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0 0.5 1 1.5 2+ Mortality 97% Improvement Relative Risk Case -30% Nemani et al. Fluvoxamine for COVID-19 Prophylaxis Is prophylaxis with fluvoxamine beneficial for COVID-19? Retrospective 1,958 patients in the USA (March - July 2020) More cases with fluvoxamine (not stat. sig., p=0.16) Nemani et al., JAMA Network Open, doi:10.1001/jamanetworkopen.2022.10743 Favors fluvoxamine Favors control
Association Between the Use of Psychotropic Medications and the Risk of COVID-19 Infection Among Long-term Inpatients With Serious Mental Illness in a New York State–wide Psychiatric Hospital System
Nemani et al., JAMA Network Open, doi:10.1001/jamanetworkopen.2022.10743
Nemani et al., Association Between the Use of Psychotropic Medications and the Risk of COVID-19 Infection Among Long-term.., JAMA Network Open, doi:10.1001/jamanetworkopen.2022.10743
May 2022   Source   PDF  
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Retrospective 1,958 consecutive psychiatric patients in the USA, showing higher cases and lower mortality with fluvoxamine, without statistical significance. There was only 25 fluvoxamine patients.
risk of death, 97.5% lower, RR 0.03, p = 1.00, treatment 0 of 16 (0.0%), control 38 of 953 (4.0%), NNT 25, relative risk is not 0 because of continuity correction due to zero events (with reciprocal of the contrasting arm).
risk of case, 29.8% higher, RR 1.30, p = 0.16, treatment 16 of 25 (64.0%), control 953 of 1,933 (49.3%).
Effect extraction follows pre-specified rules prioritizing more serious outcomes. Submit updates
Nemani et al., 6 May 2022, retrospective, USA, peer-reviewed, 12 authors, study period 8 March, 2020 - 1 July, 2020.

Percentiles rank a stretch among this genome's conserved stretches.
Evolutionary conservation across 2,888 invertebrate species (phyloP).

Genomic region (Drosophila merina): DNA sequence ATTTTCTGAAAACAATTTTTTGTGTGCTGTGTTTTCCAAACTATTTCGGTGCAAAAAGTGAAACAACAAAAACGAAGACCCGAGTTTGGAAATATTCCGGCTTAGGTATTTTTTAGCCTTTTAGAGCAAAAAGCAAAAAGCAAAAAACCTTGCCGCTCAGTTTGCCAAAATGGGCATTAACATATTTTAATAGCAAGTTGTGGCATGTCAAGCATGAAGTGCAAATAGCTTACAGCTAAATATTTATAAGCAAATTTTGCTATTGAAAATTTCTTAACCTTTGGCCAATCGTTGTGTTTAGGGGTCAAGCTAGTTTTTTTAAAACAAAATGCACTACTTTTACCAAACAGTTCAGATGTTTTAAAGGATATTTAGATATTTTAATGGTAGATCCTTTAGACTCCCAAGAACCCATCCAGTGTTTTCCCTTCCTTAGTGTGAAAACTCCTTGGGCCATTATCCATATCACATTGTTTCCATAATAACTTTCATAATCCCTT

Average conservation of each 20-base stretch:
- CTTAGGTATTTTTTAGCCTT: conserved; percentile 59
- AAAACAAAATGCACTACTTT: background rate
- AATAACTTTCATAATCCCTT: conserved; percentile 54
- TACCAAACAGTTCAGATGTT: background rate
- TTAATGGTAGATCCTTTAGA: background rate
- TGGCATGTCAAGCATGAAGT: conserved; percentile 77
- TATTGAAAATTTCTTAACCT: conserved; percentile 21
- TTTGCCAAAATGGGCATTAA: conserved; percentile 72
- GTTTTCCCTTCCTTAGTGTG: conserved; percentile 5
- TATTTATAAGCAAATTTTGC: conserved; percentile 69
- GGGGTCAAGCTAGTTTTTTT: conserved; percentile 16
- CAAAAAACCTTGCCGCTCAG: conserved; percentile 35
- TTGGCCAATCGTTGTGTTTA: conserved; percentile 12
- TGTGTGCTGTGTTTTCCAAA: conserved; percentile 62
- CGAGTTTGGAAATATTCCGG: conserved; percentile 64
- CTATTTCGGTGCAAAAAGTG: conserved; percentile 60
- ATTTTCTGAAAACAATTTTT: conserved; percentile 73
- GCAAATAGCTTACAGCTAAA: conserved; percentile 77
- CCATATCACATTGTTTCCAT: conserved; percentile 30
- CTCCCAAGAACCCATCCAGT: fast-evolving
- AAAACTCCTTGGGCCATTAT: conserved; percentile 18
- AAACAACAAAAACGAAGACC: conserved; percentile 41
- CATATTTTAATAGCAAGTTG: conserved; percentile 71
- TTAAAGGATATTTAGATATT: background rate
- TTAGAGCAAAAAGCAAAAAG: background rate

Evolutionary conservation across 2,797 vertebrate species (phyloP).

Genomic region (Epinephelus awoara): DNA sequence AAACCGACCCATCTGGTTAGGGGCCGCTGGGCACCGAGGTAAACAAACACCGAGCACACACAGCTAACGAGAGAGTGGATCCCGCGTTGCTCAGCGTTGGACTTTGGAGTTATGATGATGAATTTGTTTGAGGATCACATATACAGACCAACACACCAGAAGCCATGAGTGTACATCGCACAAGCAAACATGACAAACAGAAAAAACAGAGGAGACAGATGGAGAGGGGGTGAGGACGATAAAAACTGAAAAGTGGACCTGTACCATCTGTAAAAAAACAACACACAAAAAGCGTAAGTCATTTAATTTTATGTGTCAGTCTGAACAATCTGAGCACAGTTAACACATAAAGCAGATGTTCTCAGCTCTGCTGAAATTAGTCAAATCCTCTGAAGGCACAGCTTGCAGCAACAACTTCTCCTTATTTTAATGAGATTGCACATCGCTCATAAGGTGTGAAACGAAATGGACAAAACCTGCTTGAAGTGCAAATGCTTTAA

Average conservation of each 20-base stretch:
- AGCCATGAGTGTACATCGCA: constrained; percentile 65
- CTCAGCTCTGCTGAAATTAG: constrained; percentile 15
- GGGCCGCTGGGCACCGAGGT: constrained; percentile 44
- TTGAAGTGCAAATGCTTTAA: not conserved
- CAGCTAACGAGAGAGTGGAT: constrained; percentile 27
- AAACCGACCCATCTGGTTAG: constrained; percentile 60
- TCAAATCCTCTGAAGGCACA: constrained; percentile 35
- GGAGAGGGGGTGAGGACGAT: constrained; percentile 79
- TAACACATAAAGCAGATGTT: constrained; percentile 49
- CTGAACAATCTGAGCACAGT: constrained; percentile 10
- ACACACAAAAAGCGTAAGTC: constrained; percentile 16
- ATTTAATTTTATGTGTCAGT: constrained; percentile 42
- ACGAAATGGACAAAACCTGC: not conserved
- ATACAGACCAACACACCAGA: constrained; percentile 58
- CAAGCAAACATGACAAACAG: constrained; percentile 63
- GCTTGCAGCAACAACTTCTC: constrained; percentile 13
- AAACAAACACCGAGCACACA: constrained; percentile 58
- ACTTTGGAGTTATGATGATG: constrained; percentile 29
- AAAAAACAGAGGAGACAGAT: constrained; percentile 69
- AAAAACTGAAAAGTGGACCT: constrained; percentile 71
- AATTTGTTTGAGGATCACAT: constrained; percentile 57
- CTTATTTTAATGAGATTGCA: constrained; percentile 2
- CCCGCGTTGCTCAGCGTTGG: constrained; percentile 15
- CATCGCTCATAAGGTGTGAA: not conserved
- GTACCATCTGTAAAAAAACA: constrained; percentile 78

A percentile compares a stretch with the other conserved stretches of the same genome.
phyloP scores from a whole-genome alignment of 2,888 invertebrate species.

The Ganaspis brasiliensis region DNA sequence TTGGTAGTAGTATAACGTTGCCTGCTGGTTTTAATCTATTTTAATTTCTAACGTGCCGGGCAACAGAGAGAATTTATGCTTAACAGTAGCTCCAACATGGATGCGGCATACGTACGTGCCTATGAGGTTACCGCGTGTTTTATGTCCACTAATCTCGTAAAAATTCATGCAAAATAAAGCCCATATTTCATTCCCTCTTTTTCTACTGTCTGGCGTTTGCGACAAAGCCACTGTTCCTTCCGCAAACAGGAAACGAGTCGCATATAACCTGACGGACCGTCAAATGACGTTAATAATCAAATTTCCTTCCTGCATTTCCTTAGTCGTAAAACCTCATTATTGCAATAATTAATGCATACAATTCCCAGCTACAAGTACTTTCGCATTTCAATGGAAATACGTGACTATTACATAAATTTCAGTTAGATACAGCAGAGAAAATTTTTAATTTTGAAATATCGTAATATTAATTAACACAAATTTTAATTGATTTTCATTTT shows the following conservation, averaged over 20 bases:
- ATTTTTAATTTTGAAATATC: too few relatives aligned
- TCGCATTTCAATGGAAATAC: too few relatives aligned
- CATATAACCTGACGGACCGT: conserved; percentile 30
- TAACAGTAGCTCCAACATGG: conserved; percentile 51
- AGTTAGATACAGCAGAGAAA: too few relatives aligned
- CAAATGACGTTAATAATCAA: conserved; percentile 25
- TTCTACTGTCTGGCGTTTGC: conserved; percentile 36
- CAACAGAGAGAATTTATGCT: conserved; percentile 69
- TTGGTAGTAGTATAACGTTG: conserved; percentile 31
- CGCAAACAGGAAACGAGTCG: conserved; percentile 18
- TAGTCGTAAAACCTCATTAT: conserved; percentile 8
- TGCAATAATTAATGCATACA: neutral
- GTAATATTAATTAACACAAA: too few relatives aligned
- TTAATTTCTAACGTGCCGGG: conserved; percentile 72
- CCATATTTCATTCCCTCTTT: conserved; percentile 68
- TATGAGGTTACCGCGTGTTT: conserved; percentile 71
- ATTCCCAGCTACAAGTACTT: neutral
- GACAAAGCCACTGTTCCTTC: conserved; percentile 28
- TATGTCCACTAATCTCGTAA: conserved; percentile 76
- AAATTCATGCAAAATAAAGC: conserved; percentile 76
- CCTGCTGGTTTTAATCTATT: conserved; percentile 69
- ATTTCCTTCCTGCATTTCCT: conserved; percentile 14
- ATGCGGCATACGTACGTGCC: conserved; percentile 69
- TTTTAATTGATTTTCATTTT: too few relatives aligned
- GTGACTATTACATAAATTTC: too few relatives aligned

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Abstract: Original Investigation | Psychiatry Association Between the Use of Psychotropic Medications and the Risk of COVID-19 Infection Among Long-term Inpatients With Serious Mental Illness in a New York State–wide Psychiatric Hospital System Katlyn Nemani, MD; Sharifa Z. Williams, DrPH; Mark Olfson, MD; Emily Leckman-Westin, PhD; Molly Finnerty, MD; Jammie Kammer, PhD; Thomas E. Smith, MD; Daniel J. Silverman, MD; Jean-Pierre Lindenmayer, MD; Gillian Capichioni, BS; James Clelland, PhD; Donald C. Goff, MD Abstract Key Points IMPORTANCE Individuals with serious mental illness are at increased risk of severe COVID-19 infection. Several psychotropic medications have been identified as potential therapeutic agents to prevent or treat COVID-19 but have not been systematically examined in this population. Question Is psychotropic medication use associated with differences in the risk of COVID-19 infection among adults with serious mental illness? OBJECTIVE To evaluate the associations between the use of psychotropic medications and the risk Findings In this cohort study of 1958 of COVID-19 infection among adults with serious mental illness receiving long-term inpatient inpatients with serious mental illness in psychiatric treatment. a statewide psychiatric hospital system, the use of second-generation DESIGN, SETTING, AND PARTICIPANTS This retrospective cohort study assessed adults with antipsychotic medications was serious mental illness hospitalized in a statewide psychiatric hospital system in New York between associated with a decreased risk of March 8 and July 1, 2020. The final date of follow-up was December 1, 2020. The study included 1958 COVID-19 infection; the largest consecutive adult inpatients with serious mental illness (affective or nonaffective psychoses) who association was observed with the use received testing for SARS-CoV-2 by reverse transcriptase–polymerase chain reaction or of paliperidone. Valproic acid use was antinucleocapsid antibodies and were continuously hospitalized from March 8 until medical associated with an increased risk of discharge or July 1, 2020. infection. Meaning These results suggest that EXPOSURES Psychotropic medications prescribed prior to COVID-19 testing. individual psychotropic medications are associated with differential risks of MAIN OUTCOMES AND MEASURES COVID-19 infection was the primary outcome, defined by a positive SARS-CoV-2 reverse transcriptase–polymerase chain reaction or antibody test result. The COVID-19 infection among patients with serious mental illness. secondary outcome was COVID-19–related death among patients with laboratory-confirmed infection. RESULTS Of the 2087 adult inpatients with serious mental illness continuously hospitalized during the study period, 1958 (93.8%) underwent testing and were included in the study; 1442 (73.6%) were men, and the mean (SD) age was 51.4 (14.3) years. A total of 969 patients (49.5%) had + Invited Commentary + Supplemental content Author affiliations and article information are listed at the end of this article. laboratory-confirmed COVID-19 infection that occurred while they were hospitalized; of those, 38 (3.9%) died. The use of second-generation antipsychotic medications, as a class, was associated with decreased odds of infection (odds ratio [OR], 0.62; 95% CI, 0.45-0.86), whereas the use of mood stabilizers was associated with increased odds of infection (OR, 1.23; 95% CI, 1.03-1.47). In a multivariable model..
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